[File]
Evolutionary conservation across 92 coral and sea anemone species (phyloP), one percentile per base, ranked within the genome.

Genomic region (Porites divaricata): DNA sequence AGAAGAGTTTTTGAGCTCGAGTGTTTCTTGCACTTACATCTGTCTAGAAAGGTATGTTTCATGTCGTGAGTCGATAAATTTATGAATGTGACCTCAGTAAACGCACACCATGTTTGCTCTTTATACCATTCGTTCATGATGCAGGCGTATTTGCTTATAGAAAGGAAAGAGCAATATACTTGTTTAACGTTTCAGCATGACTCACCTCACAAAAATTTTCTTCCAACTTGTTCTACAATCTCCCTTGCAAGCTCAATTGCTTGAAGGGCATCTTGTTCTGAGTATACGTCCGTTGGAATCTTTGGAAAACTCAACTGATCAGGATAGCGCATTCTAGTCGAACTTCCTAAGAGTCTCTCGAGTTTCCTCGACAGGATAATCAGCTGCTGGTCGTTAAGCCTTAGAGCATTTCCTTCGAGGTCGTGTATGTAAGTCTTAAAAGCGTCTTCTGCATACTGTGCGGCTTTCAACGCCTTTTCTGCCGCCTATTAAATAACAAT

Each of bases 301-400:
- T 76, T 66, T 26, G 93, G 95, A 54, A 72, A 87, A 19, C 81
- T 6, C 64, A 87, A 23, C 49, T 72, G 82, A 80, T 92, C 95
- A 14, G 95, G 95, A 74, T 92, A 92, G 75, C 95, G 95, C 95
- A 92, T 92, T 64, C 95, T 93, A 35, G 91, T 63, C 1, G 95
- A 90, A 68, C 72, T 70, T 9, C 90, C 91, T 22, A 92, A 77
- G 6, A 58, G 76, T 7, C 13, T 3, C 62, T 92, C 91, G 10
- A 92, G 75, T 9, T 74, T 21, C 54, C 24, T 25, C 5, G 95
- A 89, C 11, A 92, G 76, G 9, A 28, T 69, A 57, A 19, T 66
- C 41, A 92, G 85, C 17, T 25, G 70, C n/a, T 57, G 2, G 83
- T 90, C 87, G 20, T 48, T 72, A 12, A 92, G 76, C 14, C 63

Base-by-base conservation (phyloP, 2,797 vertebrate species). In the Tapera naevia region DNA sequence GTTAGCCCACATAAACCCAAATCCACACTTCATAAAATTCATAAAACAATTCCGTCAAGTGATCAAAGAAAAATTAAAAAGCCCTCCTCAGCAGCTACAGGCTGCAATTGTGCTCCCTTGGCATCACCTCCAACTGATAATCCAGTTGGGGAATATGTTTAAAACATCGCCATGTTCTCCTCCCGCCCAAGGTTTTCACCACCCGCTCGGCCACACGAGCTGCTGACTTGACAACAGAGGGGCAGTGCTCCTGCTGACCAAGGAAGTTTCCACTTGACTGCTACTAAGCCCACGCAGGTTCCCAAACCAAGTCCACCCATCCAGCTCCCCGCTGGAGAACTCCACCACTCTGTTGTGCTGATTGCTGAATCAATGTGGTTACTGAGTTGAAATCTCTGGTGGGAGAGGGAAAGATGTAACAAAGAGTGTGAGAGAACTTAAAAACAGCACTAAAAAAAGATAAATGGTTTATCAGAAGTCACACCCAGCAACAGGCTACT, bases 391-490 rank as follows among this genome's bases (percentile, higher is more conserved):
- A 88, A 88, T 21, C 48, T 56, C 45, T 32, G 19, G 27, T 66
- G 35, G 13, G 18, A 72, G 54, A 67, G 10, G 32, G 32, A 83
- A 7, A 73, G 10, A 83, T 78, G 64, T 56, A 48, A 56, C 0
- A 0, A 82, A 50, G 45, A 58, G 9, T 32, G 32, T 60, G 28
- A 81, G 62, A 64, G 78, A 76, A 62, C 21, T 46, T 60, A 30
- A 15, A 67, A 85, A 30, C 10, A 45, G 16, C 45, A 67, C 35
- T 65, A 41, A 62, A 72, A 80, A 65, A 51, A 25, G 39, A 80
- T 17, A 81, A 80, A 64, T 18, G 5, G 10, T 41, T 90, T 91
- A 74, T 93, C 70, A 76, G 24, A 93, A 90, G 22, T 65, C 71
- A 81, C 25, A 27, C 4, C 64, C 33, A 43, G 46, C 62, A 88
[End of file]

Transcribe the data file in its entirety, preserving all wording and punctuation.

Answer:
Evolutionary conservation across 92 coral and sea anemone species (phyloP), one percentile per base, ranked within the genome.

Genomic region (Porites divaricata): DNA sequence AGAAGAGTTTTTGAGCTCGAGTGTTTCTTGCACTTACATCTGTCTAGAAAGGTATGTTTCATGTCGTGAGTCGATAAATTTATGAATGTGACCTCAGTAAACGCACACCATGTTTGCTCTTTATACCATTCGTTCATGATGCAGGCGTATTTGCTTATAGAAAGGAAAGAGCAATATACTTGTTTAACGTTTCAGCATGACTCACCTCACAAAAATTTTCTTCCAACTTGTTCTACAATCTCCCTTGCAAGCTCAATTGCTTGAAGGGCATCTTGTTCTGAGTATACGTCCGTTGGAATCTTTGGAAAACTCAACTGATCAGGATAGCGCATTCTAGTCGAACTTCCTAAGAGTCTCTCGAGTTTCCTCGACAGGATAATCAGCTGCTGGTCGTTAAGCCTTAGAGCATTTCCTTCGAGGTCGTGTATGTAAGTCTTAAAAGCGTCTTCTGCATACTGTGCGGCTTTCAACGCCTTTTCTGCCGCCTATTAAATAACAAT

Each of bases 301-400:
- T 76, T 66, T 26, G 93, G 95, A 54, A 72, A 87, A 19, C 81
- T 6, C 64, A 87, A 23, C 49, T 72, G 82, A 80, T 92, C 95
- A 14, G 95, G 95, A 74, T 92, A 92, G 75, C 95, G 95, C 95
- A 92, T 92, T 64, C 95, T 93, A 35, G 91, T 63, C 1, G 95
- A 90, A 68, C 72, T 70, T 9, C 90, C 91, T 22, A 92, A 77
- G 6, A 58, G 76, T 7, C 13, T 3, C 62, T 92, C 91, G 10
- A 92, G 75, T 9, T 74, T 21, C 54, C 24, T 25, C 5, G 95
- A 89, C 11, A 92, G 76, G 9, A 28, T 69, A 57, A 19, T 66
- C 41, A 92, G 85, C 17, T 25, G 70, C n/a, T 57, G 2, G 83
- T 90, C 87, G 20, T 48, T 72, A 12, A 92, G 76, C 14, C 63

Base-by-base conservation (phyloP, 2,797 vertebrate species). In the Tapera naevia region DNA sequence GTTAGCCCACATAAACCCAAATCCACACTTCATAAAATTCATAAAACAATTCCGTCAAGTGATCAAAGAAAAATTAAAAAGCCCTCCTCAGCAGCTACAGGCTGCAATTGTGCTCCCTTGGCATCACCTCCAACTGATAATCCAGTTGGGGAATATGTTTAAAACATCGCCATGTTCTCCTCCCGCCCAAGGTTTTCACCACCCGCTCGGCCACACGAGCTGCTGACTTGACAACAGAGGGGCAGTGCTCCTGCTGACCAAGGAAGTTTCCACTTGACTGCTACTAAGCCCACGCAGGTTCCCAAACCAAGTCCACCCATCCAGCTCCCCGCTGGAGAACTCCACCACTCTGTTGTGCTGATTGCTGAATCAATGTGGTTACTGAGTTGAAATCTCTGGTGGGAGAGGGAAAGATGTAACAAAGAGTGTGAGAGAACTTAAAAACAGCACTAAAAAAAGATAAATGGTTTATCAGAAGTCACACCCAGCAACAGGCTACT, bases 391-490 rank as follows among this genome's bases (percentile, higher is more conserved):
- A 88, A 88, T 21, C 48, T 56, C 45, T 32, G 19, G 27, T 66
- G 35, G 13, G 18, A 72, G 54, A 67, G 10, G 32, G 32, A 83
- A 7, A 73, G 10, A 83, T 78, G 64, T 56, A 48, A 56, C 0
- A 0, A 82, A 50, G 45, A 58, G 9, T 32, G 32, T 60, G 28
- A 81, G 62, A 64, G 78, A 76, A 62, C 21, T 46, T 60, A 30
- A 15, A 67, A 85, A 30, C 10, A 45, G 16, C 45, A 67, C 35
- T 65, A 41, A 62, A 72, A 80, A 65, A 51, A 25, G 39, A 80
- T 17, A 81, A 80, A 64, T 18, G 5, G 10, T 41, T 90, T 91
- A 74, T 93, C 70, A 76, G 24, A 93, A 90, G 22, T 65, C 71
- A 81, C 25, A 27, C 4, C 64, C 33, A 43, G 46, C 62, A 88